Arrxx March 20, 2020
What a great column! Julia Child's editor, Judith Jones, wrote a cook book called The Pleasures of Cooking For One. Your column is a great modern take! Keep up the great work for us singletons. Lots of inspiration.
Pete M. March 14, 2020
Risotto is a nice idea for comfort food. My usual go-to fancy-ish comfort food is cheesy polenta with white beans and bitter greens (in one form or another.) Certainly this would make a good alternative
Reid M. March 10, 2020
Despite the usage of the word "bowl" a delicious and satisfying recipe. Bulletproof techniques and ingredients.
Eric K. March 10, 2020
Thanks so much, Reid. Noted on the "bowl" note :) I address it here but have since removed it from the directions because heck, everyone should do as they please:

Also bowl food is inherently comfort food.
Lynn D. March 8, 2020
This was delicious and now I am thinking polenta alla carbonara and potatoes alla carbonara.
Eric K. March 8, 2020
Oh my, hadn't even thought of those. I suppose the possibilities are endless!
sf-dre March 7, 2020
Adds Arborio to shopping list...
Eric K. March 7, 2020
sandra March 7, 2020
Once I got past the picture and read the recipe, it sounded like a must-try. However, at first glance I thought the main photograph was of a snake in a pan (the S-shaped path through the risotto). Glad to realize it wasn't as adventurous a recipe as I initially feared!
Eric K. March 7, 2020
That's next week's recipe! ;)
Yes, please do give the risotto a try; it's one of my favorites, especially if you can find guanciale.
Phil B. March 6, 2020
I don't know why you don't write a cookbook of recipes for one. Every recipe I have tried and loved. I would certainly buy such a cookbook. It would be a bestseller!
Eric K. March 7, 2020
Phil! People will think I've paid you to write this!

Thank you so much.
Julie March 10, 2020
Yes! Please write a cookbook for single’s. I am teaching my young adult children to cook while they are away in college. They have the basics down but every recipe I send them always results in the same answer - it’s too much and I don’t like leftovers for 3 days and I don’t want to keep feeding my roommates for free I try and scale down but salt, spices, etc. are harder to adjust over the phone. Add in the cookbook how to cut & freeze the extra protein parts (buy a whole chicken, cut up and store in 4 different bags (breast x2 / thighs / legs) then give them recipes for each parts. 1/2 pork tenderloin. I would buy!! Not every students wants Raman or pressure-pot meals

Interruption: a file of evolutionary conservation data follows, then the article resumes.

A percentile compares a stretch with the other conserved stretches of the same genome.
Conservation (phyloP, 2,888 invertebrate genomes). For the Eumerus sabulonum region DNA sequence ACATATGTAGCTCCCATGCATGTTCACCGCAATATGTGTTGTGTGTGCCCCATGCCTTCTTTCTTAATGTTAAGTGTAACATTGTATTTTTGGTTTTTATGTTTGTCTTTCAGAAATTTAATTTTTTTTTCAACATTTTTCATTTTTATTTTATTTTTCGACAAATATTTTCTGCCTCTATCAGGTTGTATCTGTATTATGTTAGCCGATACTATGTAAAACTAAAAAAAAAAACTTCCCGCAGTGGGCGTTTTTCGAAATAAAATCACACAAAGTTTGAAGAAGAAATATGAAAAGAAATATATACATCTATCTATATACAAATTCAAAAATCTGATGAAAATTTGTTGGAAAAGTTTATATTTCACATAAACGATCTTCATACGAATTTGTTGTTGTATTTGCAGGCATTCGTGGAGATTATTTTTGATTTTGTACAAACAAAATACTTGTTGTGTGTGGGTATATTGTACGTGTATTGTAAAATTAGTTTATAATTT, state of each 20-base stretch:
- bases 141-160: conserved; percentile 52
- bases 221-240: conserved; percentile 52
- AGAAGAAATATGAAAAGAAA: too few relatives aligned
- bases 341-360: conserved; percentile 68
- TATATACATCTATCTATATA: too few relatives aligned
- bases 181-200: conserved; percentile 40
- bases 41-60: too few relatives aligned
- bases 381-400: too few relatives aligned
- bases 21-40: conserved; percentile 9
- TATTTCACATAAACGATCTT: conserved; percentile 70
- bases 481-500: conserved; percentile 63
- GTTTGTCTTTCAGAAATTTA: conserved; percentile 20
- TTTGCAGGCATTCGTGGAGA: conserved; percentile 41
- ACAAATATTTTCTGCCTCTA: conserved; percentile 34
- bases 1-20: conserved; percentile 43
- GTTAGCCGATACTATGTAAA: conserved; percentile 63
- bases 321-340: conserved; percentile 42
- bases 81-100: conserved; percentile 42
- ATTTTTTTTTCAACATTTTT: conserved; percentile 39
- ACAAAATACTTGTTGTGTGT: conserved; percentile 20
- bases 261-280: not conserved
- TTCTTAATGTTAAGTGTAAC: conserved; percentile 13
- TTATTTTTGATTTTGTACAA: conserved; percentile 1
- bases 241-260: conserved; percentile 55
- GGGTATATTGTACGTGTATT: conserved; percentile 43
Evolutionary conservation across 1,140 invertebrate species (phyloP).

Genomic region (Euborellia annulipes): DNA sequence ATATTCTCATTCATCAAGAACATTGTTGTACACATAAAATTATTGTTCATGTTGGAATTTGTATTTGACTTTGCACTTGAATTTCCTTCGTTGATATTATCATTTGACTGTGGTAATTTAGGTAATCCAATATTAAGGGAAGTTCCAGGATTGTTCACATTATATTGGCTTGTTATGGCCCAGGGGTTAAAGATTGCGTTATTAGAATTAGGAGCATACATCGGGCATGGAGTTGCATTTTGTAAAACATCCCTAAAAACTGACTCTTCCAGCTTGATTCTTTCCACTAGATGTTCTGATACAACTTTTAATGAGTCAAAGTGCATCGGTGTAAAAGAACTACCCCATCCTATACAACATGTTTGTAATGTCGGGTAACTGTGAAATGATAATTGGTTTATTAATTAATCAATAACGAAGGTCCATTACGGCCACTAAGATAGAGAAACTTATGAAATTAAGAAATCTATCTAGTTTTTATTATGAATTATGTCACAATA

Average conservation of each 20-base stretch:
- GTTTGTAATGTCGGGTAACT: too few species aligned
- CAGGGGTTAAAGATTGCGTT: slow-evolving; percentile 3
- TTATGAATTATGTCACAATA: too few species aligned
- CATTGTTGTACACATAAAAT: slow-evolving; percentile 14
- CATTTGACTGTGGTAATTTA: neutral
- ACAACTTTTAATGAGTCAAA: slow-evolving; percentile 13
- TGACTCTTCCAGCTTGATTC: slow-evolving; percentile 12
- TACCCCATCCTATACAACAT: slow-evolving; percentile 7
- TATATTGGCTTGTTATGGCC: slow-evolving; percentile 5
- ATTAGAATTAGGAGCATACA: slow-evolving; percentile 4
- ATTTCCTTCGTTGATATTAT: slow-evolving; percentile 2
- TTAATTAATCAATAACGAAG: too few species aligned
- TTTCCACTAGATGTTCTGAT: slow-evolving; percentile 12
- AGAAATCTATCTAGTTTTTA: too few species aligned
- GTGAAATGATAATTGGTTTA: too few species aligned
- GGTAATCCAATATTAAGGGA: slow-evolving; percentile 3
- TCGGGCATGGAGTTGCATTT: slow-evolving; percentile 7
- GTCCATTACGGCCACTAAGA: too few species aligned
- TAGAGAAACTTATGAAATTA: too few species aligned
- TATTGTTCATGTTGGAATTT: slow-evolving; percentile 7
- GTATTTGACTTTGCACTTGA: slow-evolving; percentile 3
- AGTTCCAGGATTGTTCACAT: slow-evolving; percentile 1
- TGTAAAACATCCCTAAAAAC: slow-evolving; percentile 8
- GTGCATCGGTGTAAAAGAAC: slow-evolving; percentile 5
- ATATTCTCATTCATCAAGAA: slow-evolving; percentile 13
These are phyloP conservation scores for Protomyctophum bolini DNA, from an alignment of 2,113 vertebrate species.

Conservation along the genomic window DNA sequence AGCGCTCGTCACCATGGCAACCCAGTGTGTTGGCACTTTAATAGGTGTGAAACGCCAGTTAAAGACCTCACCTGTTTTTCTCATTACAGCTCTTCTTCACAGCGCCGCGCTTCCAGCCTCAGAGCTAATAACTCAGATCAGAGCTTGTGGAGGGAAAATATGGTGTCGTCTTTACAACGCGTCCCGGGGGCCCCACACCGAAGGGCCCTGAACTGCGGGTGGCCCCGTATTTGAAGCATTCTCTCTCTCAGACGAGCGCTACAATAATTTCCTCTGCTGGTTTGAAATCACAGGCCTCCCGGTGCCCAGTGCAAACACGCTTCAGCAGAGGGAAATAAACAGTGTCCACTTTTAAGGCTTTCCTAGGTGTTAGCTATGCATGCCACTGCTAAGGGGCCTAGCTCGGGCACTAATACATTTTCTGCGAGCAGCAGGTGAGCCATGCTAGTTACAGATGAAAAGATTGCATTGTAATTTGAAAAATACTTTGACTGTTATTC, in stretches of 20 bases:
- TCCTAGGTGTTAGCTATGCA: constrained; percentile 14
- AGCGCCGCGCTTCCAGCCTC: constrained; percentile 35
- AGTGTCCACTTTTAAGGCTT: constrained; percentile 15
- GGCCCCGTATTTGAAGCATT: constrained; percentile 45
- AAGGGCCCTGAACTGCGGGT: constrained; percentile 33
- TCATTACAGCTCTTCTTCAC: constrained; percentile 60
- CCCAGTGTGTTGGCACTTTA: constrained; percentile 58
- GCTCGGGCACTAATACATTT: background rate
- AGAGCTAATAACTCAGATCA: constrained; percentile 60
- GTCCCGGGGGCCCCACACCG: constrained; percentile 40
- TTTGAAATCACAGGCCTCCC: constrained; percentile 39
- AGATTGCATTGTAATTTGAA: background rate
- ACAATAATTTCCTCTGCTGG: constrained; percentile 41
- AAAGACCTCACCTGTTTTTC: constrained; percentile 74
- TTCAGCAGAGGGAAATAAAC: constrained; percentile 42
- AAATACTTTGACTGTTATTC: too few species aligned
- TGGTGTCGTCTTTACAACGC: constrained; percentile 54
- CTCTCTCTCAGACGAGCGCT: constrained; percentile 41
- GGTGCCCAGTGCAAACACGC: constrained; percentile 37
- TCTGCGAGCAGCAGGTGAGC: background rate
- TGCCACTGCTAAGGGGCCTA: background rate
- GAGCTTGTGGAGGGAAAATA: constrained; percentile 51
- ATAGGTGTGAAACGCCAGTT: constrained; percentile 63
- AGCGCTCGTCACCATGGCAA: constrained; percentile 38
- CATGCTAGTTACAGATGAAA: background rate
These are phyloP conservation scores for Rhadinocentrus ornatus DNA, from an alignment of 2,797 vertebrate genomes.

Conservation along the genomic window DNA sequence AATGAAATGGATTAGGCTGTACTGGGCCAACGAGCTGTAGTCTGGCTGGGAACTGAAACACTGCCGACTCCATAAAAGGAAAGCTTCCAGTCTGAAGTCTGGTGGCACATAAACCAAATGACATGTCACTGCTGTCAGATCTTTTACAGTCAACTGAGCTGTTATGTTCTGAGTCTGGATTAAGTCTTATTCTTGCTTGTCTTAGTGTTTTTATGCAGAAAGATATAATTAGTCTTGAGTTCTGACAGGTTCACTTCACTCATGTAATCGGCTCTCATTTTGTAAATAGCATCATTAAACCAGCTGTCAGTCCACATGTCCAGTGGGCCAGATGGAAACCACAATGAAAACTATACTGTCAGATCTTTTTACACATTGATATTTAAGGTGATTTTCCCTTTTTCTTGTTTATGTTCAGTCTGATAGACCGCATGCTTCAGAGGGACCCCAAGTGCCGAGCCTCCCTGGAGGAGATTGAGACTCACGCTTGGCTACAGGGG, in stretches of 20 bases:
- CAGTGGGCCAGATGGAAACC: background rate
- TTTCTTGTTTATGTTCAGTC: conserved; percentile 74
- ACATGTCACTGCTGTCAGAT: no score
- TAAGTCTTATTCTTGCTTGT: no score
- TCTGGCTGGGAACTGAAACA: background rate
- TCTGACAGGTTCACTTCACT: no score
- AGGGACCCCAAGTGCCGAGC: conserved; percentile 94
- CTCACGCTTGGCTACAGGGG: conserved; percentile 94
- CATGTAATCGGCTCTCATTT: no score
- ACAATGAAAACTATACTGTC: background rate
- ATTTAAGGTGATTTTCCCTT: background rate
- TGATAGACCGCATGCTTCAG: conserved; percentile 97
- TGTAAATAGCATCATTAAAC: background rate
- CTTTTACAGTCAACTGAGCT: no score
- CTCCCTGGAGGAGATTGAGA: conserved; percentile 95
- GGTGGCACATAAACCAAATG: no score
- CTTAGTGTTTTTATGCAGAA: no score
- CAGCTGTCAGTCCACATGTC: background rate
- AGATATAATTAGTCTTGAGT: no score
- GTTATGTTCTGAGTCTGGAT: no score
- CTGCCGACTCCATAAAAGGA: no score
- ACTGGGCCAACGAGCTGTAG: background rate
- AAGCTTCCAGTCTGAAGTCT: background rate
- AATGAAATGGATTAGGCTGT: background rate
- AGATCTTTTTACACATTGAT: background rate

Hafsa S. March 10, 2020
I would 100% buy this! I use your receipes for my kids (3 & 1) and it is the perfect amount :) Please consider it as I would pre-order!
Eric K. March 10, 2020
I so appreciate it, Julie and Hafsa! Saving these comments for a later date :) Will let you know.
Patrisa March 27, 2020
I notice that many readers who are encouraging you to write a cookbook for One are younger and I cheer them on. But, consider
the person like me who learned to cook from one French grandmother and one Italian grandmother, Julia Child and Jacque
Pepin,...someone who cooked family meals for 60 years. Now, it is just my husband and I and I never learned to cook small amounts. We get tired of eating the same thing everyday; and, we don't want to waste food. Until the coronavirus hit, we ate dinner out several times a week. Now, that is not practical. We really need
recipes for one. I did learn how to double a recipe.
Joan M. January 11, 2021
You might like Nigella Lawson’s ´Simple’- some of recipes for two and many for four that can be halved easily. Also Anita Lo’s ‘Solo- a Modern Cookbook for a Party of One’, a good selection of recipes and cheeky commentary. I freeze portions of large recipes- it’s hard to cook some things for two like Bolognese ragu, ratatouille, lasagna.